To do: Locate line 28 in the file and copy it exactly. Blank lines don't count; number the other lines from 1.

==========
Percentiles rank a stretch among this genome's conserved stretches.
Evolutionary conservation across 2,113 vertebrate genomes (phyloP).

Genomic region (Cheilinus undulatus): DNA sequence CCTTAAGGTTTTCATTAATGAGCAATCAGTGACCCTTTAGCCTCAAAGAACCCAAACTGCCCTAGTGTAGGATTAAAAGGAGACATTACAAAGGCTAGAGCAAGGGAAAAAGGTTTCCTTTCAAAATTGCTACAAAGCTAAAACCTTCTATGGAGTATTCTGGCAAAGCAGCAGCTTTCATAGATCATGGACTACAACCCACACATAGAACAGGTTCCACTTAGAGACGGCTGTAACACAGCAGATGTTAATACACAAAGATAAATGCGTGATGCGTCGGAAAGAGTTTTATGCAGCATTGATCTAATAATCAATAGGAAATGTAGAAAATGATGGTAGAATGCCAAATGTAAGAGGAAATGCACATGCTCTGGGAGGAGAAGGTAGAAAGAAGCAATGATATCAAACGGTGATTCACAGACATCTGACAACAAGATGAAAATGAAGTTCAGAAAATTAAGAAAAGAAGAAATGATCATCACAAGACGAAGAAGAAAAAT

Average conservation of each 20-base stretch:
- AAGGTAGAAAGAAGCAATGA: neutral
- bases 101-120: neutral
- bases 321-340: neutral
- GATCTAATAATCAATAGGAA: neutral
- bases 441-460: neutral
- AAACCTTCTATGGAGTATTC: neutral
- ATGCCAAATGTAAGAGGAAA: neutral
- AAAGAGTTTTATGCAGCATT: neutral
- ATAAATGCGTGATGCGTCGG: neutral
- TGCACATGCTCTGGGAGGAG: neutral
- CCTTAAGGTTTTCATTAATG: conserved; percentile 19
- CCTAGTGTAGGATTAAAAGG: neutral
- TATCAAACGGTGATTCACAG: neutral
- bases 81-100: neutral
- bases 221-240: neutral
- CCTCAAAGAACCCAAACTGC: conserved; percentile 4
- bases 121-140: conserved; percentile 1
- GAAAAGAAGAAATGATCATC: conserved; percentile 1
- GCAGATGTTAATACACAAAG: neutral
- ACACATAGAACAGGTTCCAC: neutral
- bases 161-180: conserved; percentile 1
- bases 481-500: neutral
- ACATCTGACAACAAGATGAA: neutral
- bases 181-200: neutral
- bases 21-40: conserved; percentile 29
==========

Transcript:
- bases 181-200: neutral